As the Australian construction industry continues to boom, bricklaying is quickly becoming a popular hands-on vocation. Unlike carpenters and sparkies, bricklayers remain a significant cog in the construction industry. If you are a novice bricklayer, an apprenticeship offers everything you need to know about the craft. However, bricklaying in the real world throws new contractors in the deep end. Thus, it is easy to make rookie mistakes and negatively affect your bricklaying career. This post explores bricklaying tips for new bricklayers.
Order Bricks in One Delivery -- Rarely are rookie bricklayers in charge of major construction projects. However, supervisors can put them in charge of small projects to see how well they cope. It is essential to take such an opportunity seriously and prove your prowess at bricklaying. When you find yourself in such a position, the first thing you should do is order as many bricks as possible in a single delivery. The reason is that brick sizes vary between production batches. If you order bricks in several batches, you might have to adjust measurements or return bricks to a supplier, which is a costly option. Ordering your bricks in one batch allows you to work with bricks of the same size and dimensions.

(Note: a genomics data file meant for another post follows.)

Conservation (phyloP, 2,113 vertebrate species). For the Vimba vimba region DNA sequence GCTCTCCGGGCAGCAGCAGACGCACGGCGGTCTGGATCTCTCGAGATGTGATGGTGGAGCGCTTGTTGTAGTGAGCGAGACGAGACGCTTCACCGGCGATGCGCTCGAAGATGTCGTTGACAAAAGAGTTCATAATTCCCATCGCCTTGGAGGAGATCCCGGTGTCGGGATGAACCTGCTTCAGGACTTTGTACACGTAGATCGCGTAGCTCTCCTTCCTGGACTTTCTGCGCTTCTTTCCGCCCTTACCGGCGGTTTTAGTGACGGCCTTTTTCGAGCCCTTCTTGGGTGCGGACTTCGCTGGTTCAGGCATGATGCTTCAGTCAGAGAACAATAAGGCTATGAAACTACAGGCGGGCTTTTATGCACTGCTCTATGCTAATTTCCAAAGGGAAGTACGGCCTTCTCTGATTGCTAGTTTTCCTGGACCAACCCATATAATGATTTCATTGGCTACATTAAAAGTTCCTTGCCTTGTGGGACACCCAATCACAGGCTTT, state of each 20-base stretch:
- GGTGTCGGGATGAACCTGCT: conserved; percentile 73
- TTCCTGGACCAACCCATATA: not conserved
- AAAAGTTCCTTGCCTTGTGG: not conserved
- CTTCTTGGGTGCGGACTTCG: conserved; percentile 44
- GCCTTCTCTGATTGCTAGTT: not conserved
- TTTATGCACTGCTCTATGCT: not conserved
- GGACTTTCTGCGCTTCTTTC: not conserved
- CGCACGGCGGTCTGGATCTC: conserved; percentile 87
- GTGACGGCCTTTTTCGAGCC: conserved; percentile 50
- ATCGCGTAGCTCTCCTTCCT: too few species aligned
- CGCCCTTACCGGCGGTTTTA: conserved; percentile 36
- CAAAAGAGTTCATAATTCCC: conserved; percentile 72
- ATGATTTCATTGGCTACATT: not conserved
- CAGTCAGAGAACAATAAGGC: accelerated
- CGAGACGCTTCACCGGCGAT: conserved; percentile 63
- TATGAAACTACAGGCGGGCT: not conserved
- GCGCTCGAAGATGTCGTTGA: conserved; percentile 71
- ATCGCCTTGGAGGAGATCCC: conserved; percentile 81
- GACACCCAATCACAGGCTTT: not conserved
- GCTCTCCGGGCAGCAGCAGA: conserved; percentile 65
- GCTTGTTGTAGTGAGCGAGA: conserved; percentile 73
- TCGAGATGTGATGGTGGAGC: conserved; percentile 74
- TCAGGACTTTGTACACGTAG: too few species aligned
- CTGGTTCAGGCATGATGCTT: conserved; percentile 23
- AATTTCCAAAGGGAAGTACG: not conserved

Stand Parallel to the Wall -- You will be surprised at the number of new bricklayers who stand facing a wall. To most bricklayers, the position comes naturally, but the impact on operations can be significant. First, facing a wall forces a bricklayer to turn 180 degrees to pick a new brick every time. It puts the lower back at risk of repetitive injuries, especially when constructing a long wall. Second, bricklaying while facing a wall slows you down because you waste precious seconds by turning back to get a new brick. The best position for a bricklayer is to stand parallel to a wall and get a clear brick placement view along a line. This way, you eliminate the need to turn 180 degrees to pick bricks, avoiding back injuries.
Cover Bricks from Rain -- Some new bricklayers think that rain has no significant effect on bricks. However, assuming that wet bricks simply dry without affecting appearance and structural integrity is a misconception you should avoid. If you leave brick in the rain, the bricks will leach, increasing efflorescence. It can give a wall an ugly finish, which hurts your work as a bricklayer. Always cover your bricks the moment it starts raining.
To learn more, contact a bricklayer.Share
22 March 2021
I have a new baby on the way and we need to get the extension finished pronto. Originally I was going to organise the sub-contractors myself but now with the baby on the way, we have hired a general contractor to help us get this home extension finished. He helped get the contractors in on time but has also managed to save us money by keeping on top of the way contractors bill us. This blog is about all the ways our general contractor has helped us and why you should also be considering using a general contractor your home extension.